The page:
14. Cover Food Properly
Keep your food tightly covered to prevent contamination with bacteria. Wrap tightly with plastic wrap or use airtight containers for storing your leftovers. Glass containers are best, as they can be safely used in the microwave. If you choose to use plastic containers, be sure to use ones that are bisphenol A (BPA) free. BPA is a chemical used in certain plastics that can be transferred to your food. To prevent transferring chemicals from plastic to your food, do not use plastic containers or plastic wrap in your microwave.
13. Follow Guidelines
The United States Food and Drug Administration (FDA) publishes a chart for safe storage of foods in the refrigerator and freezer. If you ever wonder how long certain food items can be stored, check out this handy guide. For instance, hard-cooked eggs can be stored in the refrigerator for one week but should never be frozen. Raw egg whites can be refrigerated for two to four days, or frozen for up to one year. Cooked meat can be safely kept in the refrigerator for three to four days, but gravies and meat broths will only last one to two days.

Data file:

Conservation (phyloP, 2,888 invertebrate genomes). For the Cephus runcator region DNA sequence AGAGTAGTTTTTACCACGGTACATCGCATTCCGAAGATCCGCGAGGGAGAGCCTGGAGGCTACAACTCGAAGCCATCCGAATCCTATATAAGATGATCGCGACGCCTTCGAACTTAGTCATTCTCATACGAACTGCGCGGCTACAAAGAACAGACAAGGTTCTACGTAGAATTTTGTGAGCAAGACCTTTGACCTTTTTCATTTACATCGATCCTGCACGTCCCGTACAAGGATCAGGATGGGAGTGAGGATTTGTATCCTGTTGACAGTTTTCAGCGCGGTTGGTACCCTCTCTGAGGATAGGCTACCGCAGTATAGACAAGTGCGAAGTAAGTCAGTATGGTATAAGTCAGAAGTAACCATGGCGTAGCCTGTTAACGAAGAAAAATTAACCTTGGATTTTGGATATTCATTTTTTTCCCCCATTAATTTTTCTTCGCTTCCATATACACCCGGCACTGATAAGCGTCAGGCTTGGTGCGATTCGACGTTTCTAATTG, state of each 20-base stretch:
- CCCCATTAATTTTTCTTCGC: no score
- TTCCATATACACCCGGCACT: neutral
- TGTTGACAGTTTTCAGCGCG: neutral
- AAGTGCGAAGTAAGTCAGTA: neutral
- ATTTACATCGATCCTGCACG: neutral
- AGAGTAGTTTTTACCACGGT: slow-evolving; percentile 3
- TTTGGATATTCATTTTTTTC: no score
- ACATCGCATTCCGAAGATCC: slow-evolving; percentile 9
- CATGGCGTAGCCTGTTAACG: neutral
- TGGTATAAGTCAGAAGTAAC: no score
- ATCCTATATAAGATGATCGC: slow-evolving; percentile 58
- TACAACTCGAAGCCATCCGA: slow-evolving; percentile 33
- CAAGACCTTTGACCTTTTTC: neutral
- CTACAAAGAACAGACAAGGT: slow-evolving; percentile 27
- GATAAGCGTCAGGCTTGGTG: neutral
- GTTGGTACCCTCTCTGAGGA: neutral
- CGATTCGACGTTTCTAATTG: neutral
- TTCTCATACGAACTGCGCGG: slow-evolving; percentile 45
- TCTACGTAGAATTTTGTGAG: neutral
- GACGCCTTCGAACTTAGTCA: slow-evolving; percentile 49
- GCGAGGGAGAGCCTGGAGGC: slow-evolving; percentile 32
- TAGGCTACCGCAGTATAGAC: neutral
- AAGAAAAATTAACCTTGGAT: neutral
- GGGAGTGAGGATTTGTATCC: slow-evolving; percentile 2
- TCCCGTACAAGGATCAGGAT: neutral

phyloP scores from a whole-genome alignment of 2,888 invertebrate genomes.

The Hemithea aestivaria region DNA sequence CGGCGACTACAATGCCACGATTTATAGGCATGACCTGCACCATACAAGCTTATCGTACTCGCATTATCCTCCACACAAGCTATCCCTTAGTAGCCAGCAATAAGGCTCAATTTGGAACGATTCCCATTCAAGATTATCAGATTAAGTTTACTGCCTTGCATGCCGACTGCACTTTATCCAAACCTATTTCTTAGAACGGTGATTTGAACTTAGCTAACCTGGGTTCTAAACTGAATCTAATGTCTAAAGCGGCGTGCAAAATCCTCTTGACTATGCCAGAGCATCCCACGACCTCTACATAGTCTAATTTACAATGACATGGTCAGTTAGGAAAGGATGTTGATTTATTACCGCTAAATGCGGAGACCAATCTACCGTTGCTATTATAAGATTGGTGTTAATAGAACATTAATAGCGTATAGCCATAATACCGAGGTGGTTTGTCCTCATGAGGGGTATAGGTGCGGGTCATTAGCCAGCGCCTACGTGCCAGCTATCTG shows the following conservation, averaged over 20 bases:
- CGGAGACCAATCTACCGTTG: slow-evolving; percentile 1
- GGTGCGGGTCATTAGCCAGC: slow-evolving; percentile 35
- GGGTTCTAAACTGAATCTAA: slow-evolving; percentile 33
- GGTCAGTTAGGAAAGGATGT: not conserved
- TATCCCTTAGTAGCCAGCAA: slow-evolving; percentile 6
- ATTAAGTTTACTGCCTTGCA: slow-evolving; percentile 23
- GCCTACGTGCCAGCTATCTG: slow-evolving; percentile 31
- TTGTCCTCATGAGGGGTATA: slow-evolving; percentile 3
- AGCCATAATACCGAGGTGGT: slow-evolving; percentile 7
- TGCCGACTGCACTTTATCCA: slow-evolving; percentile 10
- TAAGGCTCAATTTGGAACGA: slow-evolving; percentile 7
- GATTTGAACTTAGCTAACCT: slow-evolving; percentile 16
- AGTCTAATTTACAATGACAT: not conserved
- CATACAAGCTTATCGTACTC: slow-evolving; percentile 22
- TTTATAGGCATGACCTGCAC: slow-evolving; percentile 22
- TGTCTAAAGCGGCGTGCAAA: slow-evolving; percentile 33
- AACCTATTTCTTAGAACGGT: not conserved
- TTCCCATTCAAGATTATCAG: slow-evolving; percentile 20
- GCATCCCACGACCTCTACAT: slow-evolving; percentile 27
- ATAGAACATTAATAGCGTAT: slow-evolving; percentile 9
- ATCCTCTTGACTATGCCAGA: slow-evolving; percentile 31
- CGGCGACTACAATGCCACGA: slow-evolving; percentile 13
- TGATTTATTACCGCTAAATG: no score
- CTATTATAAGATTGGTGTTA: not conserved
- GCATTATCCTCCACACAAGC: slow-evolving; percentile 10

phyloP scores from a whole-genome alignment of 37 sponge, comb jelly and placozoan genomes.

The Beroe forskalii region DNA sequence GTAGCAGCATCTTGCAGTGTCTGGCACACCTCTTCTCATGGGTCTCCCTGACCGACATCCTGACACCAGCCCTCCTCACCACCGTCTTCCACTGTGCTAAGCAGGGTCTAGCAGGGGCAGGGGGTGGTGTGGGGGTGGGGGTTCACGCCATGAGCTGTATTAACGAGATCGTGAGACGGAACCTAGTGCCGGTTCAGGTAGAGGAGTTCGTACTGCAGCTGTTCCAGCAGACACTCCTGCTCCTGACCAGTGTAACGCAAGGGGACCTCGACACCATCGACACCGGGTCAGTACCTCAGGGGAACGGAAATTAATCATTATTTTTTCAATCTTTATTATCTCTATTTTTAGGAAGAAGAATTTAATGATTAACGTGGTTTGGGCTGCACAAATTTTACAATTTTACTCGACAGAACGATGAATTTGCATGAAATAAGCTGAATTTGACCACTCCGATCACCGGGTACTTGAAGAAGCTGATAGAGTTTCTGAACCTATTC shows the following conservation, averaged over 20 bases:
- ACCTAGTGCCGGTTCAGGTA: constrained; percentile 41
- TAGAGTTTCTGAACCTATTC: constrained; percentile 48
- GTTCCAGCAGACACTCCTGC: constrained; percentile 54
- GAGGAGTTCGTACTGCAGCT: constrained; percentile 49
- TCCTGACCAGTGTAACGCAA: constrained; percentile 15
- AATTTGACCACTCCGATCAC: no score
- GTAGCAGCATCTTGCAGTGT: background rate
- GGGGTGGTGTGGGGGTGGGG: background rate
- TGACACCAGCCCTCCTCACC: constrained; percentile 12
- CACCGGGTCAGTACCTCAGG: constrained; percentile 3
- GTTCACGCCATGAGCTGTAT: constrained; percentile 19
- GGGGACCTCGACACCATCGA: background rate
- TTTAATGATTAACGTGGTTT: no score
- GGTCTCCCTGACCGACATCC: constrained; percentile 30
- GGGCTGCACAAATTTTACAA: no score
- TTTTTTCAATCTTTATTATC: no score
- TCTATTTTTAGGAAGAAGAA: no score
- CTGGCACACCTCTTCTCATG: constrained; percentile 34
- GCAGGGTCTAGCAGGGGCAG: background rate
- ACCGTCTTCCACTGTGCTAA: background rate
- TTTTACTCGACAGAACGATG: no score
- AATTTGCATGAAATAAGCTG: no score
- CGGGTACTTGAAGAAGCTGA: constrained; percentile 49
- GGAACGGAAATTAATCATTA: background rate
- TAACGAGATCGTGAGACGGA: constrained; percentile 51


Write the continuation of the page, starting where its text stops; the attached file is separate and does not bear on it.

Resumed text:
12. Thaw Frozen Foods Safely
The United States Department of Agriculture (USDA) also offers tips on food safety, including the safety of leftover foods. Thawing frozen leftovers in the refrigerator is the safest, although slowest, method of thawing frozen foods. Once thawed, frozen food should be consumed within three or four days. Frozen food can also be thawed in the microwave. Be sure to use a food thermometer, as thawed food needs to reach an internal temperature of 165 degrees Fahrenheit. Leftovers can also be reheated without thawing, although cooking frozen food takes longer than cooking thawed items. Simply fully reheat the frozen foods on the stovetop, in the oven, or in the microwave.